Wednesday, November 10, 2004


Are we a purple nation? No!

Most are familiar with the red/blue electoral maps that capture the results of our presidential "elections." The states that go republican are filled in red, and the states that go democrat are filled in blue. Largely because many of the red states are so damn big (Alaska, Texas, Montana, etc.), these red/blue maps tend to give the impression that the U.S. is a nation of red states. Hence, Bush's mandate.

Lately, there have been maps put together by other folks, showing that the U.S. is not red but purple. The logic is simple enough: take red to mean 100% republican, blue to mean 100% democrat, and use varying shades of purple to cover the middle ranges. Washington, D.C., for example would be a very bluish purple since 90% of voters went for Kerry. Texas and the bible belt would be a very reddish purple. And the states that were close (OH, FL, NM, NV, IA, ...) would all be a rather neutral shade.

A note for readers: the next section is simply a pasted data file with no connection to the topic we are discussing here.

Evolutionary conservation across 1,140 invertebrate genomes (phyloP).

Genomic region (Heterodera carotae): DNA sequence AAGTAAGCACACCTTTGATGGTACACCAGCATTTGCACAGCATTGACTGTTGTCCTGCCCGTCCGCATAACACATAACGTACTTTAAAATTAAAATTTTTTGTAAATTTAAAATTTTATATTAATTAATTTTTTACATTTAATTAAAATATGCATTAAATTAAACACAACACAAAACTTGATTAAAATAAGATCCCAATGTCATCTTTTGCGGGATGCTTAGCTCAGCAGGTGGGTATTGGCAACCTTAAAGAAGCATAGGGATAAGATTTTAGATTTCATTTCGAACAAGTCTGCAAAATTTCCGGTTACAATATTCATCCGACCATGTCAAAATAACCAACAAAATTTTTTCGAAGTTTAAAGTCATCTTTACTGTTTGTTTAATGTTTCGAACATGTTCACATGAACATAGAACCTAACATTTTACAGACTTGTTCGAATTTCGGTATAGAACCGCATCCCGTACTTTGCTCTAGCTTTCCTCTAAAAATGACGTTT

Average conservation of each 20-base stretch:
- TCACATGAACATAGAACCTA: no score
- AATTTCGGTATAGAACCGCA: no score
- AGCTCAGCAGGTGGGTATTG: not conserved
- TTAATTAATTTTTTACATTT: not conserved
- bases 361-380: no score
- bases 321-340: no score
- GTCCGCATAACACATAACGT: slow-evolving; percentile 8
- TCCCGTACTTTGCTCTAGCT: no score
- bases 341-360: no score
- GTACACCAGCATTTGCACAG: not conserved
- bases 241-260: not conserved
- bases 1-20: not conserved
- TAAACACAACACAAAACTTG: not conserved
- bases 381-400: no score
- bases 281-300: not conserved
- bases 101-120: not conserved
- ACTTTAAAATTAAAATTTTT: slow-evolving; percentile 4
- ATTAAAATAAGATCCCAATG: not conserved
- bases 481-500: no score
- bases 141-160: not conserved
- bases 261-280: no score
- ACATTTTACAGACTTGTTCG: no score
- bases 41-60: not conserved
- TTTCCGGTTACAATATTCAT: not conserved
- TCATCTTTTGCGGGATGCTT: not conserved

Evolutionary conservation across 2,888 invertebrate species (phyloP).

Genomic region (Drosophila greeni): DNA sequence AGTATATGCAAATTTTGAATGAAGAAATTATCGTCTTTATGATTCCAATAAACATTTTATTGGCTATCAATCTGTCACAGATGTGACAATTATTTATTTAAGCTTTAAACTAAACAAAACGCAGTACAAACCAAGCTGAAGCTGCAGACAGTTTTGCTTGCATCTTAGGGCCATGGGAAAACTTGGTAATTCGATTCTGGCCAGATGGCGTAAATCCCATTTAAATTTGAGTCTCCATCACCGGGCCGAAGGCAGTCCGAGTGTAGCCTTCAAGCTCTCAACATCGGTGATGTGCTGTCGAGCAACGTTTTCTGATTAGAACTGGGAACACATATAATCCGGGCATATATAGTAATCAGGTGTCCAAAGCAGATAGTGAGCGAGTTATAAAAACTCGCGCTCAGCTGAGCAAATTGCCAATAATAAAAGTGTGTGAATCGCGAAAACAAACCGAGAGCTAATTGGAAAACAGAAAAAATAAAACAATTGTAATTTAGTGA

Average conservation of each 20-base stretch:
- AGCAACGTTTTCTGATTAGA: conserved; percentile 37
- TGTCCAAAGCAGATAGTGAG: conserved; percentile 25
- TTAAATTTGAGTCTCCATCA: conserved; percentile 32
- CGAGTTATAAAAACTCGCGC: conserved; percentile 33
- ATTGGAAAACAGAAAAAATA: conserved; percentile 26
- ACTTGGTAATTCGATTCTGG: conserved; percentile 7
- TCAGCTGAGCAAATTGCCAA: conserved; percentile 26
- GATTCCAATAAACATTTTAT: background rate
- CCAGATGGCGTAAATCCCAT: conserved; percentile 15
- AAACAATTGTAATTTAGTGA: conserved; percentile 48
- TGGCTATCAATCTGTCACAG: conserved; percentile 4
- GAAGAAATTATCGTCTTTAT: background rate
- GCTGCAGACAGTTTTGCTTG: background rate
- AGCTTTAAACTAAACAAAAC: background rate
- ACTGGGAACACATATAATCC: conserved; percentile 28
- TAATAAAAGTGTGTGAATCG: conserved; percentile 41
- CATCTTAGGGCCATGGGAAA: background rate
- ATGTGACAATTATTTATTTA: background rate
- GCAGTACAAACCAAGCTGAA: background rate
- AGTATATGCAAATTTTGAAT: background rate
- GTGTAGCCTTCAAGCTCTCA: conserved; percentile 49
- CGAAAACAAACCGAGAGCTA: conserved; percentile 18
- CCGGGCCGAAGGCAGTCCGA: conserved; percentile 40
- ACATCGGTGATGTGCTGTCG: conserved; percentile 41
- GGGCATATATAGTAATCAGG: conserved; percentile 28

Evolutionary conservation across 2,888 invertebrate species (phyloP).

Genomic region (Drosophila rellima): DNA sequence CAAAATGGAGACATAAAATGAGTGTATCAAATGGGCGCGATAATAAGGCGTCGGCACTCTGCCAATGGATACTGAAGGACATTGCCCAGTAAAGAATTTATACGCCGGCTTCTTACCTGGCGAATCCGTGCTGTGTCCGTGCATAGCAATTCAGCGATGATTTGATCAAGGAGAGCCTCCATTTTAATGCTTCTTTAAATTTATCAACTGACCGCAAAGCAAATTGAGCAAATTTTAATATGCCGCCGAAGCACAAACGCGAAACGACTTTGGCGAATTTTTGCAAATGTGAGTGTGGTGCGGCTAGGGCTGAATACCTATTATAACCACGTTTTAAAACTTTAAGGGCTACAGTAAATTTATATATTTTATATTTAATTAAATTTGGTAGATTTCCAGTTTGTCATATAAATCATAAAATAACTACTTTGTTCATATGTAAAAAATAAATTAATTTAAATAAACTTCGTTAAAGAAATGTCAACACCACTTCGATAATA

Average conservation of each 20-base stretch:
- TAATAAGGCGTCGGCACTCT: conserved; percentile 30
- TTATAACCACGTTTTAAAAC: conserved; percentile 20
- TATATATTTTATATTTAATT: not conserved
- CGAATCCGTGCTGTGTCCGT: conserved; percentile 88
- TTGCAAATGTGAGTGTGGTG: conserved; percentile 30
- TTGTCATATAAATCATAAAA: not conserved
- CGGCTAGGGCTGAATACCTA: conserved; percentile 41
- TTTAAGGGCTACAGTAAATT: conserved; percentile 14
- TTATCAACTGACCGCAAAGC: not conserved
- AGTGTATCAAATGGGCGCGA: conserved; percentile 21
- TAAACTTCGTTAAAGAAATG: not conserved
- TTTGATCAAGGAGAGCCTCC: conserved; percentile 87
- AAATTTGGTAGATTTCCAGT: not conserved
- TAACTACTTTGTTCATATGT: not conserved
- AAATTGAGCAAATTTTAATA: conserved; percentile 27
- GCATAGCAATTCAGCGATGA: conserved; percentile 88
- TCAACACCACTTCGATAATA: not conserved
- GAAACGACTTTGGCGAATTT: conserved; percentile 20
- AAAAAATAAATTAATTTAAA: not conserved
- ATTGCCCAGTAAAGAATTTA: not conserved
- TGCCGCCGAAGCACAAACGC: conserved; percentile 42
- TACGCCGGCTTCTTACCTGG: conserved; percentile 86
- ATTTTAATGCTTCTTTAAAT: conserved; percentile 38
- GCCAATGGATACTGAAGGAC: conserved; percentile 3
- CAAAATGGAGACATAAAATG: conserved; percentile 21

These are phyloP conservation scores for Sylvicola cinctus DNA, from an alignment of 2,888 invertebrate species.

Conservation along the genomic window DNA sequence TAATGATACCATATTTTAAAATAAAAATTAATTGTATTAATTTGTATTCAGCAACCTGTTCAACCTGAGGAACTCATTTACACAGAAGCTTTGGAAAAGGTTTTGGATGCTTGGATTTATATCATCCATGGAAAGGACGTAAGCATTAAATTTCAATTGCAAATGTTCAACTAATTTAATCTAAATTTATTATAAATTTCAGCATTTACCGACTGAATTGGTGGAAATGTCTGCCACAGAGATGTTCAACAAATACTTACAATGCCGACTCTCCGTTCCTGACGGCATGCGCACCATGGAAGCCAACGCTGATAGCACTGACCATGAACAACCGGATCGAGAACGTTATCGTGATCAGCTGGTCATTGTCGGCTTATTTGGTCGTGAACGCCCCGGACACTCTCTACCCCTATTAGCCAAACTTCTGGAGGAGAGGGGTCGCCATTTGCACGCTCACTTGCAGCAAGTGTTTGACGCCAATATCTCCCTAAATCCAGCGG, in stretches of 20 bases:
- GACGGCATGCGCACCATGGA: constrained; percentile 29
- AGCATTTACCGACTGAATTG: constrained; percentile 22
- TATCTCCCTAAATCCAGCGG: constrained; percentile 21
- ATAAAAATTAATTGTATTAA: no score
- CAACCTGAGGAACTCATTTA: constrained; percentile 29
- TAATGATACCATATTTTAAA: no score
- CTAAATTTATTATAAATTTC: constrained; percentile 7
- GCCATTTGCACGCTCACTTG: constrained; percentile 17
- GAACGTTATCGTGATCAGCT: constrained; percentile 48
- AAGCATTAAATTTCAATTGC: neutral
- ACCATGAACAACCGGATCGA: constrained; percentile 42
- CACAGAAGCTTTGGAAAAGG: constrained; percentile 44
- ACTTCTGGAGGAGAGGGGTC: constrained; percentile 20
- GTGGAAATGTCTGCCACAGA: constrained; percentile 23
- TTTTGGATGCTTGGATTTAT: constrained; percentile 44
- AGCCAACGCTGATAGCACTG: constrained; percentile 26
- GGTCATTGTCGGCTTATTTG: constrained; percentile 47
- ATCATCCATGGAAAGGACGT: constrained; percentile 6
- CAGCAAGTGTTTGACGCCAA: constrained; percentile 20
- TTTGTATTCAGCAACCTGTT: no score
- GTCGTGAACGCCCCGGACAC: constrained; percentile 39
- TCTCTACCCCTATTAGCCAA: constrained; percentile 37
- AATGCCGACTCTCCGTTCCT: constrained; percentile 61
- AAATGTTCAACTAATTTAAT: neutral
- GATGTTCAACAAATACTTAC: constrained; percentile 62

But are we a purple nation? Are we indeed more united by our commonalities than we are divided by our differences, as the purple maps seem to suggest? Absolutely not. The problem with that logic is that the democrats ran a purple candidate to begin with. Despite the hype about his being the Senate's number one liberal, Senator Kerry's presidential platform was specifically tailored to the undecideds, the moderates, the independents, the soft republicans, and so on. Bush, in contrast, was redder than ketchup.

So was it a close race between red and blue, with a decidedly purple result? No. It was a close race between beet red and a pretty neutral purple, and our fellow voters chose beet red, at least the ones whose votes counted. My advice to the blues for 2008: try green?

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